Local devotees of visual art have a few weeks left to enjoy a thought-provoking group exhibition featuring more than five dozen creators at Clayton’s revered Bruno David Gallery: “Bilingual: Abstract & Figurative.”
The exhibition runs online till Aug. 29. As its title hints, it constitutes a dialogue between abstraction and figuration, two varieties of art that often have been considered conflicting.
The Illustrated Dictionary of Art Terms by Kimberley Reynolds with Richard Seddon states of representational art (“[o]ften used interchangeably with figurative”) that it “presents its subject in an immediately recognizable manner, though it may not be entirely realistic.”
That volume likewise defines abstract art as work “entirely independent of the natural world, although it may have had its origins in nature. Such a work is considered as an object in its own right and has no distinguishable subject matter.”
The gallery’s namesake succinctly reflects on the precepts underlying the exhibition and guiding his selections for it. “As the title suggests, with ‘Bilingual: Abstract & Figurative,’ I tried to show representational and abstract works, along with artists who do not [ordinarily] show with the gallery,” David says. “So this group exhibition is bilingual and invitational.”
Artists featured in the exhibition almost run the proverbial gamut from A to Z, from Ricky Allman to Bryant Worley, and include such Bruno David Gallery stalwarts as Bunny Burson, Chris Kahler and Thomas Sleet. The featured works include the following highlights:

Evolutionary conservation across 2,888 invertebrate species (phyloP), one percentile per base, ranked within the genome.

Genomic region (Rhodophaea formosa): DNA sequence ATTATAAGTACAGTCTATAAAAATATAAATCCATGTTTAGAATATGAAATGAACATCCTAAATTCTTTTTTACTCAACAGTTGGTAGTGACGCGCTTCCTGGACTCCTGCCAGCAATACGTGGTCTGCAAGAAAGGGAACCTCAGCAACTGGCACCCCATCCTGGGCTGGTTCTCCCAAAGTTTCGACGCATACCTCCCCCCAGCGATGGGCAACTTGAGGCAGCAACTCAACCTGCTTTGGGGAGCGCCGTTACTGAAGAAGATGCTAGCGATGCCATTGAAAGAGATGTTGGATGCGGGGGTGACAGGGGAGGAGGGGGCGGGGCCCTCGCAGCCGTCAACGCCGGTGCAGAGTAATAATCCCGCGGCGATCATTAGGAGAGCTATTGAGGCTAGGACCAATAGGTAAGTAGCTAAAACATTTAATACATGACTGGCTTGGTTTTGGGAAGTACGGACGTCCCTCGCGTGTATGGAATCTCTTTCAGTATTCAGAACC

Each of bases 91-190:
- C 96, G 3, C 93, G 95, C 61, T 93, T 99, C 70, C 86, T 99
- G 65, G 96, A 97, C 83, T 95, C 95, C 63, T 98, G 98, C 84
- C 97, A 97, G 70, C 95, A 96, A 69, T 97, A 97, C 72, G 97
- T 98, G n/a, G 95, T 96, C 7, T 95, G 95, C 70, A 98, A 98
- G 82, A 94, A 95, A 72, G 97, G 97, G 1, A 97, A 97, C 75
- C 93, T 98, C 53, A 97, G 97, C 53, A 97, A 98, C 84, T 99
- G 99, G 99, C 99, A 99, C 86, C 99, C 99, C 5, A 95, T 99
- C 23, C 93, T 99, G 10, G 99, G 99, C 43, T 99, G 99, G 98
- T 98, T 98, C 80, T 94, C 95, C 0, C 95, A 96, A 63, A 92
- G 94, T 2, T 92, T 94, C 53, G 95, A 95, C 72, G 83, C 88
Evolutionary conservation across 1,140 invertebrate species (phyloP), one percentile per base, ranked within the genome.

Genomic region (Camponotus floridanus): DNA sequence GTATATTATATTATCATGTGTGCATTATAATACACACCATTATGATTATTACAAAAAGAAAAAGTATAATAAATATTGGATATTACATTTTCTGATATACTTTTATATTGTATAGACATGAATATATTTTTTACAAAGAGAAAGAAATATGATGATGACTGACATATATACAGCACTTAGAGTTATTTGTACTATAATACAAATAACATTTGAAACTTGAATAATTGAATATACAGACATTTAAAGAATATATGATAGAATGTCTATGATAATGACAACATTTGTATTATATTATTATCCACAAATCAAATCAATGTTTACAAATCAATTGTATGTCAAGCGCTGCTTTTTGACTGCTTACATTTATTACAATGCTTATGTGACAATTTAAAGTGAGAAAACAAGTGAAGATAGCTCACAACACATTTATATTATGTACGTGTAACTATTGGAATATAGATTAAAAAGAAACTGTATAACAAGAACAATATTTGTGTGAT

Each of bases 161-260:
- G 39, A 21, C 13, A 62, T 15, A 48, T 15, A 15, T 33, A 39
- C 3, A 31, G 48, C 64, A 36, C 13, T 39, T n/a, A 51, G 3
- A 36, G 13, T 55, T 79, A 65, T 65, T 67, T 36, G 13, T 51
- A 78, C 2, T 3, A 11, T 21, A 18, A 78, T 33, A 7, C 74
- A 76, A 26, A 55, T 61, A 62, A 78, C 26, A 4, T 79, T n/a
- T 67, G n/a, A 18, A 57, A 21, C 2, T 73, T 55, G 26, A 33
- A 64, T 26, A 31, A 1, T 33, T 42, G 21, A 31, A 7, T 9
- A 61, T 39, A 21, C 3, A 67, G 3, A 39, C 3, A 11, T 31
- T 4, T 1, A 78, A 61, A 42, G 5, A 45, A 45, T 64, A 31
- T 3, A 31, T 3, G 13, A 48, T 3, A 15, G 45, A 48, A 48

From Carmon Colangelo comes the customarily seductive quasi-kineticism of Magic Mountain, and the estate of the beloved Leslie Laskey, who died in mid-June just two weeks before his 100th birthday, places his gorgeous, glyphic Living Room.
Andrea Stanislav’s Dispersion/White Horse almost explodes with visual energy, while James Austin Murray’s Volcano Class III shimmers with jet mystery.
With Ace for JLM, meanwhile, Heather Bennett contributes a portrait of an enigmatic brunette, and Peter Bolte contributes a pair of portraits, the first from the world of music, the second from the world of film (Trevor Dunn and Jean-Luc Godard).
Arny Nadler manages the neat feat of all but counterpoising himself via Firstling Study No. 32, whose black-and-white ethereality calls to mind Chinese calligraphy, and Firstling No. 23, whose gray weightiness makes one fear for the physical integrity of the stand beneath it.
The gallery’s press release on the exhibition includes a telling rumination on its topic. “The conventional art historical narrative of modern art presents a story of a contentious shift from figuration into nonobjective abstract art, creating a gap between the two,” states that release. “Only in the later part of the 20th century would this intellectual wound separating abstraction and figuration begin to mend, as artists emerged that embraced both.
“Today we can appreciate how the historical conflicts between the languages of figuration and abstraction ultimately enabled artists of the present moment to be ‘bilingual’ in abstraction and figuration.”
David, as a longtime art aficionado himself, sounds almost relieved that proponents of figurative art and proponents of abstract art may finally have achieved an aesthetic détente sufficient to power the metaphoric dialogue of “Bilingual.”
“As an art enthusiast and a part of the ‘art world’ since 1984, I’m always thankful for all artists to have the freedom to create without following the current ‘movement,’” he says. “It’s refreshing to see that art ‘movements’ are no longer a force, dictating what we should create, see, collect and show.”
Bruno David Gallery, 7513 Forsyth Blvd., St. Louis, brunodavidgallery.com, 314-696-2377